Choose no more than three pacesetters. Like everything in life, healthy comparisons can become unhealthy if you spend too much time on them. The easiest way to prevent that is to limit who you’re allowed to compare yourself to.

3. Study their success

For pacesetters to truly improve your life, you need to go beyond simple comparisons. Become a student of your pacesetters’ success. Study how they got to where they are, and what they’re doing to move forward. Map out their journey, taking careful note of anything you can replicate in your own life. Create goals that will help you do that.

If your pacesetters are other writers, you get lucky on this front: many writers openly track their goals and successes through blog posts, podcasts, and/or YouTube videos. Joanna Penn does all three, and has been since the beginning of her author career. This means you can access all the knowledge you need to replicate elements of their success, without having to reach out and hope they have time to answer some of your questions.

4. Do regular reality checks

Healthy comparisons are great, but you need to be careful with them, especially if you struggle with comparisonitis. The downward spiral into crippling comparisonitis and self doubt happens fast. If you’re not paying attention you might not even notice it happening.

At least once a month, check in with yourself. Ask all the questions from my article on how to beat comparisonitis. Are your comparisons realistic? How much time are you spending on them? If you don’t like the answers, stop making the comparison completely. Pacesetters are only helpful if you’re mentally healthy enough to avoid the spiral into comparisonitis. Get some professional help, learn some practical coping mechanisms and self care techniques, and return to this article when you feel ready.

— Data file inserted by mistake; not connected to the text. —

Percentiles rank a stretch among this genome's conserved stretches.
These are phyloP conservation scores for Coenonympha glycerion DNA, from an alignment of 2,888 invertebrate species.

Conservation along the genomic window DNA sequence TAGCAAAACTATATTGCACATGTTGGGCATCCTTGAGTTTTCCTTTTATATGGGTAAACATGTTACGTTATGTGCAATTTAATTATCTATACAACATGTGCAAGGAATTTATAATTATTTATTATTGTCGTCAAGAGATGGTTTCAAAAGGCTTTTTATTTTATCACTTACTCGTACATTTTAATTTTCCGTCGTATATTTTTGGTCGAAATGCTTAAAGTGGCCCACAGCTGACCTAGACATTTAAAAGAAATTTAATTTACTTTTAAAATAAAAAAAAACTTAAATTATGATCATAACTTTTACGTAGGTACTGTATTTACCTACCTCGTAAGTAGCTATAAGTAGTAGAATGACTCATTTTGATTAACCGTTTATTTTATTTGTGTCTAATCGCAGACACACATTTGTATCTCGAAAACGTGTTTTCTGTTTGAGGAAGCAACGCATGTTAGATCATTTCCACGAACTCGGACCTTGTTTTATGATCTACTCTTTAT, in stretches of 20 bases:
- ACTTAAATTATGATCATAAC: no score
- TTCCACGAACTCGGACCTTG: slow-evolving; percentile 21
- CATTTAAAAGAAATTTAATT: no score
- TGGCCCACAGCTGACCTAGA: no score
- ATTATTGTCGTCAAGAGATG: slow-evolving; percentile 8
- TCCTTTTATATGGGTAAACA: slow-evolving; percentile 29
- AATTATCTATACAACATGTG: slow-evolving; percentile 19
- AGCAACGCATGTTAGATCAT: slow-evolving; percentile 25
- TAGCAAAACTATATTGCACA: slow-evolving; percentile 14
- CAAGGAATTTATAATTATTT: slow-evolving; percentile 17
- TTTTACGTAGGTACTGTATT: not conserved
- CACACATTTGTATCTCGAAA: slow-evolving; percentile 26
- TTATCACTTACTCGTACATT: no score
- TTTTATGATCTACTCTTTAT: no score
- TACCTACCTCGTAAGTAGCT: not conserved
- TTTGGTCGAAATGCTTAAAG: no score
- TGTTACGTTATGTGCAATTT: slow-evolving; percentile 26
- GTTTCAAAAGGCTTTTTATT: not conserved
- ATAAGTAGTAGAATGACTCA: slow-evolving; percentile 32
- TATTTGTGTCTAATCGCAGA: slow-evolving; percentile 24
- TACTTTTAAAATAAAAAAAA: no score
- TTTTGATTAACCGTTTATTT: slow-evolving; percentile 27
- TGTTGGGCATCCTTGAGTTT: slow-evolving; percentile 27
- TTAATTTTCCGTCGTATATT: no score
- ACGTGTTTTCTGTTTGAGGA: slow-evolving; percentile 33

Final advice

Comparisons can be healthy if they’re used properly. Choose your pacesetters, study their success, and model your own life after it – but don’t forget to check in regularly and make sure those comparisons are still serving you.

Do you have pacesetters? Who are they and how did you choose them? Let me know in the comments section below!

24 thoughts on “#AuthorToolboxBlogHop: How to make healthy comparisons

    • dlgunn

      Glad you enjoyed it 🙂 And yeah, it’s really important to have people in our lives, whether literally in our lives or connected through the media, that we can use as both inspiration and a reminder that it CAN be done.

    • dlgunn

      That’s not disappointing! We all do things differently. I just think pacesetters are really important for a lot of writers.

  • D.R. Shoultz

    Great insight. I have my favorite authors, but they are far above my status. I started writing late in life, so comparisons are difficult. I just try to improve each year.

    • dlgunn

      My pacesetters aren’t necessarily my favorite authors, because most of my faves are also at a level that currently feels out of reach. So my current pacesetters are my favorite bloggers who also happen to be authors.

  • I’ve often heard “stop comparing yourself”, but this is the first time I’ve heard of a strategy for constructive comparison, and I like it.
    I think you’re spot on about narrowing the scope. Even if someone does compare themselves to Stephen King, a general comparison is just too complex.
    But if someone wants to say “(famous author) writes for an hour first thing in the morning, then does other things before coming back 1-2 hours later for the lion’s share of their writing,” that’s a very doable comparison.

    I think the biggest challenge is emulating another author’s practices without expecting the same results/response from the world.

    Thank you for sharing.

    • dlgunn

      I’m so glad you like it! I think a lot of us actually have systems like this, but we don’t talk about them, so people get the impression that ALL comparisons are bad.